Finance  ·  earnings

CBRE Reports Strong Q4 Earnings With Nearly $32B in 2023 Revenue

The brokerage is also bullish that office will recover and pave the way for increased leasing revenue

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Even in a difficult year for capital markets, CBRE (CBRE) still found a way to make money. 

On the heels of a pair of recently announced strategic deals with J&J Worldwide Services and Brookfield Properties, the global brokerage powerhouse reported strong fourth quarter earnings Thursday, as quarterly revenue rose year-over-year and 2023 total revenue reached nearly $32 billion, an increase of 4 percent on the year.    

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“Even though 2023 was a difficult year for commercial real estate, we delivered the third highest full-year earnings in CBRE’s history, as our resilient businesses continued their strong growth,” said CEO Bob Sulentic on the earnings call. “This partly offset market driven revenue declines in businesses that are sensitive to interest rates and debt availability.”

CBRE announced a partnership with Brookfield Properties in January 2024 to work in tandem with the firm on property management for its 65 million-square-foot commercial real estate portfolio. Moreover, CBRE announced on Feb. 5, 2024 that it plans to acquire J&J Worldwide Services for $800 million to bolster their footprint in the U.S. federal government property sector, which is often defined by long-term contracts. 

Together the two deals will fall under the firm’s “resilient business” asset class lines, a wide array of businesses that contributed to $1.6 billion in segment operating profit for CBRE in 2023. Other CBRE resilient business lines include Global Workforce Solutions (GWS), loan servicing, valuation, property management, and recurring asset management fees.

The firm expects its resilient business line to generate $1.8 billion in profit in 2024, according to CFO Emma Giamartino

“This would represent a sixfold increase from 2011, the first full year of market recovery following the Global Financial Crisis,” said Giamartino on the call. “We expect 2024 to be the beginning of a market recovery, albeit a more modest one.” 

Overall, CBRE’s annual revenue rose from $30.8 billion in 2022 to $31.9 billion in 2023. 

However, even a difficult market characterized by interest rate increases and lending pullbacks made its pain felt on the brokerage. 

Assets under management fell from $149.3 billion in the fourth quarter of 2022 to $147.5 billion in the fourth quarter of 2023, a drop of nearly $2 billion. The firm’s development business cratered as revenue fell from $151 million in the fourth quarter of 2022 to $106 million in the fourth quarter of 2023, a decline of 29 percent.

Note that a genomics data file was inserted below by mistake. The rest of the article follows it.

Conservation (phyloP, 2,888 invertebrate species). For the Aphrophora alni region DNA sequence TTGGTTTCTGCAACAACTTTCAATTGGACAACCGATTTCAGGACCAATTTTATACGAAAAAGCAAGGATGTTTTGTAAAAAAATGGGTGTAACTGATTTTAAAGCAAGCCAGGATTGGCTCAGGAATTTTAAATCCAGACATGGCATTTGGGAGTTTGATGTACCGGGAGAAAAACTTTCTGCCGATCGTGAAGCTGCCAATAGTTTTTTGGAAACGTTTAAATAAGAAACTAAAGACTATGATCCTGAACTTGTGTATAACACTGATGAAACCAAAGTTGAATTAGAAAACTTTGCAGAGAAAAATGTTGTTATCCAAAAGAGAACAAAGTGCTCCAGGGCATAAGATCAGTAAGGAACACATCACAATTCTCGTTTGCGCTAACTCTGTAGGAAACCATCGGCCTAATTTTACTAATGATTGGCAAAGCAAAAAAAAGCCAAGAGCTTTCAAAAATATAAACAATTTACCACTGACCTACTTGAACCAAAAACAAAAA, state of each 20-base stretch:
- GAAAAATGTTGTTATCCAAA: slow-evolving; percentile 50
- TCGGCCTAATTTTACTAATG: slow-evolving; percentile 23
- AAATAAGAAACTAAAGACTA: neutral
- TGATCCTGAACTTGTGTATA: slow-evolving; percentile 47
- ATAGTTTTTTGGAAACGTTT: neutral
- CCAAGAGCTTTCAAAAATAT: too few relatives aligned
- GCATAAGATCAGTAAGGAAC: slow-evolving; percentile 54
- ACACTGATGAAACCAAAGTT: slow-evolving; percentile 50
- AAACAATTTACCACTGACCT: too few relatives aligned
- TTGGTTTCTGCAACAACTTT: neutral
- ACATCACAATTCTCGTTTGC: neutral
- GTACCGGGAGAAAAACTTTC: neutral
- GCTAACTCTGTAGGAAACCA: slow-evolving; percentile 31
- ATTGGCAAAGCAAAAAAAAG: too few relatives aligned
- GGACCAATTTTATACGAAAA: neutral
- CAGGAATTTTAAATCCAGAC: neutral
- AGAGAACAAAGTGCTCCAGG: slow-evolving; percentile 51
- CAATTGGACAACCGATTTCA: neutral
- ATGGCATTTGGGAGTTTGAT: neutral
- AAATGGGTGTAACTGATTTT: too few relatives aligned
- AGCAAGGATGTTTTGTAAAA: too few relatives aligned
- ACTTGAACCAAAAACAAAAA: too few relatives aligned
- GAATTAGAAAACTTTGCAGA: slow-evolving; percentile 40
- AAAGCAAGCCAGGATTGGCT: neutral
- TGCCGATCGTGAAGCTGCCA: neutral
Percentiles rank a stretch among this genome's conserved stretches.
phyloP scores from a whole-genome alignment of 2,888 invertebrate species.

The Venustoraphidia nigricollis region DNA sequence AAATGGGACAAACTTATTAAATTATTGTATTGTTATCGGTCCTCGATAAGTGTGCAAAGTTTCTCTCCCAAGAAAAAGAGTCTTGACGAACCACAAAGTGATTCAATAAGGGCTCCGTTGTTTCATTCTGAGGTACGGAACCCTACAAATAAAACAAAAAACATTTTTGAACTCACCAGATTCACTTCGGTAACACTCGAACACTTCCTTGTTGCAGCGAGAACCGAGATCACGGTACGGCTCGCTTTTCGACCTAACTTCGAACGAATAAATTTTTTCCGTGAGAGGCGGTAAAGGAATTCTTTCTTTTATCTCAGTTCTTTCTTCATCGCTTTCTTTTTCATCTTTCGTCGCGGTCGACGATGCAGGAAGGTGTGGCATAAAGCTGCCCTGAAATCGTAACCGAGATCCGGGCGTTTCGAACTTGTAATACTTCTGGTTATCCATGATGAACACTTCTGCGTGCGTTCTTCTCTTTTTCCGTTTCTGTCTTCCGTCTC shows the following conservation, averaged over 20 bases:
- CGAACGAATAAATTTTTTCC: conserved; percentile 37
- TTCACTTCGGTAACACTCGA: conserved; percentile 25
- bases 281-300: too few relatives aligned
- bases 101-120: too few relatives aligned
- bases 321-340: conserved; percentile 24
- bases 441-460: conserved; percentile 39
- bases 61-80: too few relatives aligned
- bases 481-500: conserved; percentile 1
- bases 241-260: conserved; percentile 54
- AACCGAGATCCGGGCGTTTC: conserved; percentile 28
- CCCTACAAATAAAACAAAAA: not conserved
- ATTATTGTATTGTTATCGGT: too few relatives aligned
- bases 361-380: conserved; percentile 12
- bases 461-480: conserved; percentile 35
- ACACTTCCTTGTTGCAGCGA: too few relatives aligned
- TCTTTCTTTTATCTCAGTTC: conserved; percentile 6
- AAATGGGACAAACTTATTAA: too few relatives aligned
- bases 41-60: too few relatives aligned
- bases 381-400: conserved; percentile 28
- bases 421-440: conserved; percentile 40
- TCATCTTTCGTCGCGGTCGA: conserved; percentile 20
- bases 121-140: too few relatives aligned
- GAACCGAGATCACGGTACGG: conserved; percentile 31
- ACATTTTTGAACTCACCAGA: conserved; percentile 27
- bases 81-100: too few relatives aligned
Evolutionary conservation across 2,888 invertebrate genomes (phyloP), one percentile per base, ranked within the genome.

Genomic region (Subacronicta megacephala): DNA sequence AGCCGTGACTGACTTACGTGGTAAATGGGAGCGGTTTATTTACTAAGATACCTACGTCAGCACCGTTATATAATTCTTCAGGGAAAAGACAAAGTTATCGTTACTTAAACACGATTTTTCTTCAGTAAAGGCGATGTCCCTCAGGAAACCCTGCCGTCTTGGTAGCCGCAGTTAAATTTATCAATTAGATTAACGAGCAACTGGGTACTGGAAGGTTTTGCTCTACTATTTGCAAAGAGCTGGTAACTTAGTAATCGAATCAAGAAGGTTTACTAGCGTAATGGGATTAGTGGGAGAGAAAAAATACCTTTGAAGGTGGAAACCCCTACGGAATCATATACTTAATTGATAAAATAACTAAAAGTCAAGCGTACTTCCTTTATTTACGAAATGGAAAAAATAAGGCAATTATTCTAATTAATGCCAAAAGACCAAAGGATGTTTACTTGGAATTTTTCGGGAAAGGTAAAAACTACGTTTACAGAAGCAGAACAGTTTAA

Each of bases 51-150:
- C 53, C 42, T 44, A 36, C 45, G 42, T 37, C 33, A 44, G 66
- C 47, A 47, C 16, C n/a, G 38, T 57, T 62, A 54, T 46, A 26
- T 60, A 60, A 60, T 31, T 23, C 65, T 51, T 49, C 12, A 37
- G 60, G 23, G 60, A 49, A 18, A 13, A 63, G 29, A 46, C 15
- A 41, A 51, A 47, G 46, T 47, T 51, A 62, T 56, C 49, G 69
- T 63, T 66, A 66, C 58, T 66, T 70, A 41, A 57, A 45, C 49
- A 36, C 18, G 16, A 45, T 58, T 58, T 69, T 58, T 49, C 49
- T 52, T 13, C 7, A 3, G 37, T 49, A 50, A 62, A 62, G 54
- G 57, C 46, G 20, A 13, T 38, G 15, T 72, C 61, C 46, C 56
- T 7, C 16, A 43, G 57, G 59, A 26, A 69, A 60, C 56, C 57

However, both Sulentic and Giamartino emphasized that they are “cautiously optimistic” that the worst is over for office property leasing, specifically for Class-A properties, which is one of the foundations of CBRE’s business, as it generates two-thirds of the firm’s leasing revenue.

“We expect leasing to grow modestly in 2024,” said Giamartino. “Leading indicators from our data partners … indicate U.S. office finance has been gradually turning up over the last six months. The growing consensus of an economic soft landing coupled with the apparent stabilization of office utilization rates may make more employers confident enough to commit to office leases.” 

When pressed on the evidence that proves office has finally stabilized, Sulentic said that the asset class has bottomed out and that there is “an avalanche” of anecdotal evidence that proves that companies are committed to leasing offices going forward. 

“There’s just a clear amount of pressure from companies to get their people back into the office for all kinds of reasons,” said Sulentic. “You can’t talk to a corporate that would tell you that office building occupancy — either in buildings they own or lease— isn’t important to their business. You’re seeing people redoing their space, trying to make it a better environment for their employees, to make them more efficient and more engaged.”

“Class A buildings that create that opportunity are seeing record rents in a number of markets,” he added. “Buildings that aren’t are struggling and will continue to struggle.”

Brian Pascus can be reached at bpascus@commercialobserver.com

An earlier version of this article incorrectly dated the closings of the Brookfield Properties partnership and the J&J Worldwide partnership. Those deals were made in early 2024, not 2023, as noted previously.